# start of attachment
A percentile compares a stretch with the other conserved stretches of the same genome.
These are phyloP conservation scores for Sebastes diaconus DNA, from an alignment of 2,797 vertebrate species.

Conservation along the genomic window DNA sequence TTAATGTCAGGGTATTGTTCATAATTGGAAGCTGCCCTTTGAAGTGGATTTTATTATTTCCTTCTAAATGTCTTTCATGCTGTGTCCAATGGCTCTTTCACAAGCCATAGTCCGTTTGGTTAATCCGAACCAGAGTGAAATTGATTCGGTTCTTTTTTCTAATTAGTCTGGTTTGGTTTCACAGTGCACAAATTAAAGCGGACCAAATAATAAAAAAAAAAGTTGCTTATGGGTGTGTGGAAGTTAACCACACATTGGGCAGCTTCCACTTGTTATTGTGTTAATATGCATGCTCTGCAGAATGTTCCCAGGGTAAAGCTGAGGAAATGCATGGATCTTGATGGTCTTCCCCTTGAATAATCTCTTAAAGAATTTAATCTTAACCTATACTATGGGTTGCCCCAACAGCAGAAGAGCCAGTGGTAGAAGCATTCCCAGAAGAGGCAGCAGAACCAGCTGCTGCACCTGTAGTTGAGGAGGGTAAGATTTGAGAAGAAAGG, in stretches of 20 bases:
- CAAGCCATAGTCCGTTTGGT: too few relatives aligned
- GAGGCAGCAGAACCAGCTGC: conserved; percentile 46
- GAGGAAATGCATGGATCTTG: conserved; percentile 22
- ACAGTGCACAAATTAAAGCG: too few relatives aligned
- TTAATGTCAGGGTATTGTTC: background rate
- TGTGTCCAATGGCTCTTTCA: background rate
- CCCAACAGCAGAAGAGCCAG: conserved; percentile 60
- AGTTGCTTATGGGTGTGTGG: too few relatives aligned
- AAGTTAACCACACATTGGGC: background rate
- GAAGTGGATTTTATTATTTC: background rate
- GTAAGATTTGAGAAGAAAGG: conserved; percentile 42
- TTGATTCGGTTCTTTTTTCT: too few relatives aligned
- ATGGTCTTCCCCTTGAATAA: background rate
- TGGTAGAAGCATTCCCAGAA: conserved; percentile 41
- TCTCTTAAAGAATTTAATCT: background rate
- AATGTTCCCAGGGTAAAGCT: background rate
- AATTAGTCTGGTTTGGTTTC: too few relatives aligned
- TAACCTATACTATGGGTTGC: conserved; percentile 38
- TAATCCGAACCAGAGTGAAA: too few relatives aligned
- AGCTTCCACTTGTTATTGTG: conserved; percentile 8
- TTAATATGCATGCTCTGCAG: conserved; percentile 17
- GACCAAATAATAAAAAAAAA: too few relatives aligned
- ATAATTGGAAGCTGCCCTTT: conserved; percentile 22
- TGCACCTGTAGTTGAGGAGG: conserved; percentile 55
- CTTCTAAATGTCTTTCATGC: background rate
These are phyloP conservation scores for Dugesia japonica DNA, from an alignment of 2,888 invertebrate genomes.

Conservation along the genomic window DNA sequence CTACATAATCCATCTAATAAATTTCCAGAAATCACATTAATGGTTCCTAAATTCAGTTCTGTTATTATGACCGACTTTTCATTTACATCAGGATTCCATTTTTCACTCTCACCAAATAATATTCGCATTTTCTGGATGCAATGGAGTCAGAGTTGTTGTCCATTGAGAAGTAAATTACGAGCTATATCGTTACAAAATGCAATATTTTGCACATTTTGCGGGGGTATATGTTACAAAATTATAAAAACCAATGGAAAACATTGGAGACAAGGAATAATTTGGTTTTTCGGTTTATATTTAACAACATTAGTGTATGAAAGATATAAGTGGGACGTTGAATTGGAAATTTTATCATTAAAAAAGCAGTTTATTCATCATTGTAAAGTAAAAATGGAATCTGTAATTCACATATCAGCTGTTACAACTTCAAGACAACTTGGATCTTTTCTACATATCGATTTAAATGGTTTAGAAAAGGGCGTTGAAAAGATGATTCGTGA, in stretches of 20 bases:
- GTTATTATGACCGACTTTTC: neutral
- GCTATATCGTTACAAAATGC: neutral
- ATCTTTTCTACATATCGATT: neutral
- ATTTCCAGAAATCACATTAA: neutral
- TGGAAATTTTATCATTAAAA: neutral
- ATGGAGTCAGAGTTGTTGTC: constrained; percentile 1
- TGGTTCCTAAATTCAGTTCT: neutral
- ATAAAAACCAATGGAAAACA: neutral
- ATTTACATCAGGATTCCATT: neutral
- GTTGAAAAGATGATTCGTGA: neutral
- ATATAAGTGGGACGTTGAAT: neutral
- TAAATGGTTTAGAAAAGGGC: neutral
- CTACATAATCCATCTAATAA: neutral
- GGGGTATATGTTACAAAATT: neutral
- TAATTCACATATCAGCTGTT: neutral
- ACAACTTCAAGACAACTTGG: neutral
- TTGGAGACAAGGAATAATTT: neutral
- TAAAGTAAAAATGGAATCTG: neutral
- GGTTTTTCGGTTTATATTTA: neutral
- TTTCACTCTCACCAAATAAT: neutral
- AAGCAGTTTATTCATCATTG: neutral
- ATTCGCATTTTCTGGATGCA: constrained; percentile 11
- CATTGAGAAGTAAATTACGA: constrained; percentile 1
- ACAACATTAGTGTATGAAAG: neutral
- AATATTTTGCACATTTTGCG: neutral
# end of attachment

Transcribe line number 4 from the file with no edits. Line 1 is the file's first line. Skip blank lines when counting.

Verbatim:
- CAAGCCATAGTCCGTTTGGT: too few relatives aligned